HOUSTON, Texas -- Texans chairman and CEO Cal McNair acknowledged he hasn't heard from Deshaun Watson since he hired Nick Caserio as general manager but said he hopes to speak with the franchise quarterback soon about the move.
"I've come to understand that it's been reported that Deshaun feels left out of the process, but he and I had several visits and I understood his point of view before meeting with candidates," McNair said Friday. "I've reached out to Deshaun about Nick's hire, and I look forward to him getting back to me when he returns from his vacation."
On Thursday, ESPN's Adam Schefter reported that Watson offered input on potential general manager candidates but that the Texans did not consider or consult with those endorsed by their franchise quarterback.
"Some things never change...." Watson tweeted Tuesday, with sources telling ESPN that the quarterback's feelings were directed at the way business was conducted by the Texans.
Watson met with McNair over Zoom during the season to discuss candidates and the future of the franchise, and in his end-of-season news conference, Watson said he told McNair he hoped the team keeps offensive coordinator Tim Kelly on staff.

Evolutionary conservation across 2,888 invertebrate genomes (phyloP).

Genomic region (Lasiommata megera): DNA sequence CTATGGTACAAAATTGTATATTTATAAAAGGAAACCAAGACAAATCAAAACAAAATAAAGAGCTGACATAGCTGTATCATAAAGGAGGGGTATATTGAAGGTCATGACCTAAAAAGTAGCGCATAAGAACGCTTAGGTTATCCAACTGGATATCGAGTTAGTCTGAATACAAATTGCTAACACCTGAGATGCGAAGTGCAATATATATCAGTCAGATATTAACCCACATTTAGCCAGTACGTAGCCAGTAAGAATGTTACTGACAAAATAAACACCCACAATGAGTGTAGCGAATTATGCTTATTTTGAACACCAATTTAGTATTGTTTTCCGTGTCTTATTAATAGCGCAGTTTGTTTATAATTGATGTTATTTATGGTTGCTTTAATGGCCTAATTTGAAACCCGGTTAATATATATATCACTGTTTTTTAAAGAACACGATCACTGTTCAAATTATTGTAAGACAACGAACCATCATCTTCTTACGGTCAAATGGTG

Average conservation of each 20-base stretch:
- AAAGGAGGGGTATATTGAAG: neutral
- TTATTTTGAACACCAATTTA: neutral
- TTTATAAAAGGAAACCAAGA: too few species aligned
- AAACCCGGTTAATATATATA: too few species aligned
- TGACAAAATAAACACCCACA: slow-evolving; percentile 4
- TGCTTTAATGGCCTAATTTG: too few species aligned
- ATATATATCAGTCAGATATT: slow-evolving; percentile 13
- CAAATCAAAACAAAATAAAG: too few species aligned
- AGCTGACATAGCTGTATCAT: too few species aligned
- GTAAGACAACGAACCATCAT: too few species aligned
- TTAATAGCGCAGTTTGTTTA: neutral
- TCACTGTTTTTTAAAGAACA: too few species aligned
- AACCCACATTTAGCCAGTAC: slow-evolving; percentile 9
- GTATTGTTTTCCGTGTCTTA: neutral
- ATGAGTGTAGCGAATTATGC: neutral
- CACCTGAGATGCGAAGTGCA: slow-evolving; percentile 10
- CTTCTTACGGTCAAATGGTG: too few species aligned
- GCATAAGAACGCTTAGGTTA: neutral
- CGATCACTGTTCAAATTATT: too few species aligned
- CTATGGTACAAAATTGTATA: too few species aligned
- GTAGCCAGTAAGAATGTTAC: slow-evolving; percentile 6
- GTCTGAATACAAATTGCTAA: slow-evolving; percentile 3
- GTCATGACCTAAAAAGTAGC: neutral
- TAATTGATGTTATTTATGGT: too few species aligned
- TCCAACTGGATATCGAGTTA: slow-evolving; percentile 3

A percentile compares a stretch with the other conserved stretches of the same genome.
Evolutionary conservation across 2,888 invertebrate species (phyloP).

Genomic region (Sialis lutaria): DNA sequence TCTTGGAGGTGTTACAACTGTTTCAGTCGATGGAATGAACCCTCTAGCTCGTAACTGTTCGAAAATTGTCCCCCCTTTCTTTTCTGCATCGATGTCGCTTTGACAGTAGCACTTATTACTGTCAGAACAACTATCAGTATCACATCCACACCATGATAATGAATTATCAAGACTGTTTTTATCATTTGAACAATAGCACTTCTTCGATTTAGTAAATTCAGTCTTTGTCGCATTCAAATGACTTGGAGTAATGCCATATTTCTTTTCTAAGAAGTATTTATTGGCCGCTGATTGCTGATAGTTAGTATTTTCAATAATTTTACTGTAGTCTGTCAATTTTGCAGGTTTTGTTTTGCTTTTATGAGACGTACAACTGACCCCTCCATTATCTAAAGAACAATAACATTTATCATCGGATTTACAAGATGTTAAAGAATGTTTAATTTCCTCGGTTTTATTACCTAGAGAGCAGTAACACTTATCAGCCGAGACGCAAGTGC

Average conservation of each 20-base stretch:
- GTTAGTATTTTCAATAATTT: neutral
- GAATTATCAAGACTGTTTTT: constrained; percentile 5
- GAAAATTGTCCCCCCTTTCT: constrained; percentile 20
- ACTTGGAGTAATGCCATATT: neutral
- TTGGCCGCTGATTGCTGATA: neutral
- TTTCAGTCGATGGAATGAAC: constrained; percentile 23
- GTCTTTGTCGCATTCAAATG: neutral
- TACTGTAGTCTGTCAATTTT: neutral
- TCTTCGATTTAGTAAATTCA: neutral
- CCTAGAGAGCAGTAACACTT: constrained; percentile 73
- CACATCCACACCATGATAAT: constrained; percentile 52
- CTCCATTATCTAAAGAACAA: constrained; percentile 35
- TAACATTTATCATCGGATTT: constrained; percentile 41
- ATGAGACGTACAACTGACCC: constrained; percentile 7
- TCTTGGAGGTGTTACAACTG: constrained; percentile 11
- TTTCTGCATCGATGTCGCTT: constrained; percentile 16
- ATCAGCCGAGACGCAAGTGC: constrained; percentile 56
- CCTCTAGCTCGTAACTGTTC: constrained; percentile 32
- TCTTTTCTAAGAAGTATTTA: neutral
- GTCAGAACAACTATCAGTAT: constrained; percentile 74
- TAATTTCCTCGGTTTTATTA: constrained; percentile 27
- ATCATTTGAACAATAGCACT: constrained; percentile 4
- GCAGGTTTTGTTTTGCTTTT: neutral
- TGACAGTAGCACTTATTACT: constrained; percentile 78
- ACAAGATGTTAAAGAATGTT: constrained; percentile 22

McNair, who held a news conference for the first time since taking over for his father in 2018, spoke while introducing Caserio. When Caserio was asked about the rumors that Watson wanted to be traded after finding out about his hire on social media, the general manager said Watson "is our quarterback."
"Once we have an opportunity to spend some time together, we'll further our discussion," Caserio said. "Can't tell you how much respect and admiration that I have for him for who he is as a player and what he means to this franchise."
If the Texans were to trade Watson, they would have to absorb a salary-cap charge of $22 million.
The Texans hired Caserio just over four months after firing Bill O'Brien, the team's former head coach and general manager. Despite hiring a coach who had spent the previous 20 years in New England, McNair said the Texans aren't trying to duplicate the Patriots' culture.
"With respect to their organization, we do not consider ourselves Patriots South," McNair said. "We are here to lead this team the Texans way."
ESPN contributed to this report.
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